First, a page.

By Sheila Dassatt

        When I say “Lost Generation,” a lot of folks will say, “what does she mean by that?” Well, we have had decades of wars that lasted the same duration as the best years of a young man or woman’s life.  Some never did come back home, or came home in a flag covered casket.  It wasn’t that long ago, at least in my memory, that when a young man was a senior in high school, he either planned to go to college, Canada or the armed forces, and if you didn’t choose any of those options, the Selective Service decided for you, or better known as the Draft.  This was still in force when I graduated high school in 1973, which was the Vietnam War at that time.  The choices that we had were a lot different than today’s society.

        When most of the servicemen and women came home from their active duty, a lot stepped into the fishing industry.  This goes back a long ways, but usually they fished before they left, when they were growing up, and then came back and resumed their fishing occupation.  Only this time, they also had families of their own.  They not only came home from the hard times of war, but became parents and needed to make an honest living on the sea.  Of course, I am referring to our fishing families in this article.  There are many different occupations that they came home to, but in this case, it is our Fishing Industry.

        As time went on, we practiced the strictest conservation rules to maintain a healthy lobster population.  A big gang of traps back in the 30’s was probably 150 traps, a wooden boat and a skiff with oars.  The engines that powered these beautiful boats usually came out of a car, such as an Oldsmobile or Chrysler product.  Life was good!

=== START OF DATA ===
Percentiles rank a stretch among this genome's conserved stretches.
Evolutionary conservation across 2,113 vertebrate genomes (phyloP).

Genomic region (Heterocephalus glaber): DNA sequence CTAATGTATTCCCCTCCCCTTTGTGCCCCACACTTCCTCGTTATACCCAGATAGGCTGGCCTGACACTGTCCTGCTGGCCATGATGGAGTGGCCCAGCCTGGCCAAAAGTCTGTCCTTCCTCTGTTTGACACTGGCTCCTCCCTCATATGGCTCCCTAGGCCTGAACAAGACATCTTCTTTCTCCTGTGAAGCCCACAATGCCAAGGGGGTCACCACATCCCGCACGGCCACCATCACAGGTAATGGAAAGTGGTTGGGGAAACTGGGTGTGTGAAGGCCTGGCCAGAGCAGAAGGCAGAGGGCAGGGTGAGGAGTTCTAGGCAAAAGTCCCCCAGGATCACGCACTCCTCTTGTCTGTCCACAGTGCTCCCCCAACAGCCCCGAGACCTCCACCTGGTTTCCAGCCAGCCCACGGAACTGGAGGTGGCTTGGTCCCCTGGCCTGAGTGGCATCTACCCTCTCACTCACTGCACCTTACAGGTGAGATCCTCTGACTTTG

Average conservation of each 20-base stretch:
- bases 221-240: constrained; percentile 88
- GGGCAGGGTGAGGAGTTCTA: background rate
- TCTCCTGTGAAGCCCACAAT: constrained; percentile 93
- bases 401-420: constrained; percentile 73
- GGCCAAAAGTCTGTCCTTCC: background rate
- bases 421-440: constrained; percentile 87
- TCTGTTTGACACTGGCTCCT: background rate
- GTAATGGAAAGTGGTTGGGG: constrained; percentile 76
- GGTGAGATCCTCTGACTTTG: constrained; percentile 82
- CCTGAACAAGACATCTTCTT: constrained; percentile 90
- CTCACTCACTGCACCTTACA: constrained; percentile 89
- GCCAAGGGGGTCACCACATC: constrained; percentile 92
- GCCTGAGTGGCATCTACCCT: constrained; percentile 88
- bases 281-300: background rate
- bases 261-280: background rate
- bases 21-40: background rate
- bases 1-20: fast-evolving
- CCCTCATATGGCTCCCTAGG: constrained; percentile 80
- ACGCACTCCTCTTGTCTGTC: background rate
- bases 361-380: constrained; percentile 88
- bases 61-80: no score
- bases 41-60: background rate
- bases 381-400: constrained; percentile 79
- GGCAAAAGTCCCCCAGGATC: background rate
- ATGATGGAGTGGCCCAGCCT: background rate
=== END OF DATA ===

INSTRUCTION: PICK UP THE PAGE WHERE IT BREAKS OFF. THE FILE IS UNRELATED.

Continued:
I had a lobster license in 1993, which I still carry, just because I was proud of it! At that time, I was able to simply go to the Department of Marine Resources and purchase my lobster license.  I purchased it so I could go on the boat and help out Dad that year due to the fact that he had cancer surgery.  It was in the fall, the best time of the year for good hauls, so Mike and I took his boat out and finished the season that year. That also was what fishing families would do to help keep the family business going. It was generational and also part of family tradition.  It was just what you did.  That’s how we were all taught.